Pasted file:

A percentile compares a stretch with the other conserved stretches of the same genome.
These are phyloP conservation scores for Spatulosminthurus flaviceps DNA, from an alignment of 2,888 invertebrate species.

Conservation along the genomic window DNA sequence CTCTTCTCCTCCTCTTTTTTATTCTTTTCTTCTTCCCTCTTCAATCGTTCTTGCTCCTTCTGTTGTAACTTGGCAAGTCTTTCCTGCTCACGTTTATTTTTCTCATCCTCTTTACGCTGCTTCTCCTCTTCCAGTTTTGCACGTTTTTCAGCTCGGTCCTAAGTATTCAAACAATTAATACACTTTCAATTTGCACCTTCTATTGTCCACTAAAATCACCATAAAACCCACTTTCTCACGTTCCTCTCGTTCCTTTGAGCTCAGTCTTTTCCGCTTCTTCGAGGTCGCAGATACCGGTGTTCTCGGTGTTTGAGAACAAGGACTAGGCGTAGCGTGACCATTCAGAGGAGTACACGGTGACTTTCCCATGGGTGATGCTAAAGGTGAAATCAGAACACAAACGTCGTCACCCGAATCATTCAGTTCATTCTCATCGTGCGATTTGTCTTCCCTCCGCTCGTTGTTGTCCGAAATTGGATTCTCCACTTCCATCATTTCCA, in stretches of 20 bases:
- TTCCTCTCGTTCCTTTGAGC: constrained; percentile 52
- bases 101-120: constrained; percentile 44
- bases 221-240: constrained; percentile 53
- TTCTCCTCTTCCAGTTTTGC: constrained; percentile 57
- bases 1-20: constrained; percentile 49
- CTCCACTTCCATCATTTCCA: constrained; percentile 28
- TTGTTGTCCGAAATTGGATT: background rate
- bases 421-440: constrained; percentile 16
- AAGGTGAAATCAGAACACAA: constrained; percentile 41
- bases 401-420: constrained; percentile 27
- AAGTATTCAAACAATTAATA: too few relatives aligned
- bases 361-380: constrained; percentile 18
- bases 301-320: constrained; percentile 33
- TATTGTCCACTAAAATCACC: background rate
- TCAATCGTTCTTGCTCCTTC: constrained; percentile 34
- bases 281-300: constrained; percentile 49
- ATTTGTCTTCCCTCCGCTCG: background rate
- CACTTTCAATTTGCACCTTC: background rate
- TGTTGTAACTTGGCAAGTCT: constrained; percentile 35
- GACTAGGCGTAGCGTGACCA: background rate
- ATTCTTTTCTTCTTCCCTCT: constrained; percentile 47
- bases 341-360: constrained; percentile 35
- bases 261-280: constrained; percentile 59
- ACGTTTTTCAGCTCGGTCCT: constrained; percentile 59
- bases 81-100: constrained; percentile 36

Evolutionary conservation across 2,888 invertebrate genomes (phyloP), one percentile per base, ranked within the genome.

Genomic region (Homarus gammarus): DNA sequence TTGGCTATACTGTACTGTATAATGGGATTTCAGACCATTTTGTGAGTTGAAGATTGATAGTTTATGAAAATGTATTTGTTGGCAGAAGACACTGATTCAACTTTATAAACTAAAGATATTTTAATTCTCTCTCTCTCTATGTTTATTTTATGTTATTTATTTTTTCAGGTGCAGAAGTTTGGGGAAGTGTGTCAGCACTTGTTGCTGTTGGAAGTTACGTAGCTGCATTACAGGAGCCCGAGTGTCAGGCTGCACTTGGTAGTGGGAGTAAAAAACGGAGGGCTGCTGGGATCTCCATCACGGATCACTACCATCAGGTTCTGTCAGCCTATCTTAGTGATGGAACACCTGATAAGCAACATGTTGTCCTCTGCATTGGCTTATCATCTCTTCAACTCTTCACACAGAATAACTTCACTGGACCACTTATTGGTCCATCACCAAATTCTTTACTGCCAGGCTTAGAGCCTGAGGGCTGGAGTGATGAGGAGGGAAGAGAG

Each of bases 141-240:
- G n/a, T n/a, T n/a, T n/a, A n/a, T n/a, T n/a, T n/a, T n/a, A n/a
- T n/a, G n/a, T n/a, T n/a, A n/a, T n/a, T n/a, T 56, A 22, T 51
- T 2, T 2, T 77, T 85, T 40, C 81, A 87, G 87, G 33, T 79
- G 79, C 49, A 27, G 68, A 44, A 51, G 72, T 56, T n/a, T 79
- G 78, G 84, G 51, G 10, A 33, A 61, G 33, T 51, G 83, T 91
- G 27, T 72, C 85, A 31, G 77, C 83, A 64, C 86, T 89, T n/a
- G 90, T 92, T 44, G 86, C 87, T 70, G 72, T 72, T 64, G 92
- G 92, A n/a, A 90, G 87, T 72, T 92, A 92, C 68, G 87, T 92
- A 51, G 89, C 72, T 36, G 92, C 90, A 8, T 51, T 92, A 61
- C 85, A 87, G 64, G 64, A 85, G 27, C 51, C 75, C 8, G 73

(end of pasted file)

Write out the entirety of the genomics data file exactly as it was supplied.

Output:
A percentile compares a stretch with the other conserved stretches of the same genome.
These are phyloP conservation scores for Spatulosminthurus flaviceps DNA, from an alignment of 2,888 invertebrate species.

Conservation along the genomic window DNA sequence CTCTTCTCCTCCTCTTTTTTATTCTTTTCTTCTTCCCTCTTCAATCGTTCTTGCTCCTTCTGTTGTAACTTGGCAAGTCTTTCCTGCTCACGTTTATTTTTCTCATCCTCTTTACGCTGCTTCTCCTCTTCCAGTTTTGCACGTTTTTCAGCTCGGTCCTAAGTATTCAAACAATTAATACACTTTCAATTTGCACCTTCTATTGTCCACTAAAATCACCATAAAACCCACTTTCTCACGTTCCTCTCGTTCCTTTGAGCTCAGTCTTTTCCGCTTCTTCGAGGTCGCAGATACCGGTGTTCTCGGTGTTTGAGAACAAGGACTAGGCGTAGCGTGACCATTCAGAGGAGTACACGGTGACTTTCCCATGGGTGATGCTAAAGGTGAAATCAGAACACAAACGTCGTCACCCGAATCATTCAGTTCATTCTCATCGTGCGATTTGTCTTCCCTCCGCTCGTTGTTGTCCGAAATTGGATTCTCCACTTCCATCATTTCCA, in stretches of 20 bases:
- TTCCTCTCGTTCCTTTGAGC: constrained; percentile 52
- bases 101-120: constrained; percentile 44
- bases 221-240: constrained; percentile 53
- TTCTCCTCTTCCAGTTTTGC: constrained; percentile 57
- bases 1-20: constrained; percentile 49
- CTCCACTTCCATCATTTCCA: constrained; percentile 28
- TTGTTGTCCGAAATTGGATT: background rate
- bases 421-440: constrained; percentile 16
- AAGGTGAAATCAGAACACAA: constrained; percentile 41
- bases 401-420: constrained; percentile 27
- AAGTATTCAAACAATTAATA: too few relatives aligned
- bases 361-380: constrained; percentile 18
- bases 301-320: constrained; percentile 33
- TATTGTCCACTAAAATCACC: background rate
- TCAATCGTTCTTGCTCCTTC: constrained; percentile 34
- bases 281-300: constrained; percentile 49
- ATTTGTCTTCCCTCCGCTCG: background rate
- CACTTTCAATTTGCACCTTC: background rate
- TGTTGTAACTTGGCAAGTCT: constrained; percentile 35
- GACTAGGCGTAGCGTGACCA: background rate
- ATTCTTTTCTTCTTCCCTCT: constrained; percentile 47
- bases 341-360: constrained; percentile 35
- bases 261-280: constrained; percentile 59
- ACGTTTTTCAGCTCGGTCCT: constrained; percentile 59
- bases 81-100: constrained; percentile 36

Evolutionary conservation across 2,888 invertebrate genomes (phyloP), one percentile per base, ranked within the genome.

Genomic region (Homarus gammarus): DNA sequence TTGGCTATACTGTACTGTATAATGGGATTTCAGACCATTTTGTGAGTTGAAGATTGATAGTTTATGAAAATGTATTTGTTGGCAGAAGACACTGATTCAACTTTATAAACTAAAGATATTTTAATTCTCTCTCTCTCTATGTTTATTTTATGTTATTTATTTTTTCAGGTGCAGAAGTTTGGGGAAGTGTGTCAGCACTTGTTGCTGTTGGAAGTTACGTAGCTGCATTACAGGAGCCCGAGTGTCAGGCTGCACTTGGTAGTGGGAGTAAAAAACGGAGGGCTGCTGGGATCTCCATCACGGATCACTACCATCAGGTTCTGTCAGCCTATCTTAGTGATGGAACACCTGATAAGCAACATGTTGTCCTCTGCATTGGCTTATCATCTCTTCAACTCTTCACACAGAATAACTTCACTGGACCACTTATTGGTCCATCACCAAATTCTTTACTGCCAGGCTTAGAGCCTGAGGGCTGGAGTGATGAGGAGGGAAGAGAG

Each of bases 141-240:
- G n/a, T n/a, T n/a, T n/a, A n/a, T n/a, T n/a, T n/a, T n/a, A n/a
- T n/a, G n/a, T n/a, T n/a, A n/a, T n/a, T n/a, T 56, A 22, T 51
- T 2, T 2, T 77, T 85, T 40, C 81, A 87, G 87, G 33, T 79
- G 79, C 49, A 27, G 68, A 44, A 51, G 72, T 56, T n/a, T 79
- G 78, G 84, G 51, G 10, A 33, A 61, G 33, T 51, G 83, T 91
- G 27, T 72, C 85, A 31, G 77, C 83, A 64, C 86, T 89, T n/a
- G 90, T 92, T 44, G 86, C 87, T 70, G 72, T 72, T 64, G 92
- G 92, A n/a, A 90, G 87, T 72, T 92, A 92, C 68, G 87, T 92
- A 51, G 89, C 72, T 36, G 92, C 90, A 8, T 51, T 92, A 61
- C 85, A 87, G 64, G 64, A 85, G 27, C 51, C 75, C 8, G 73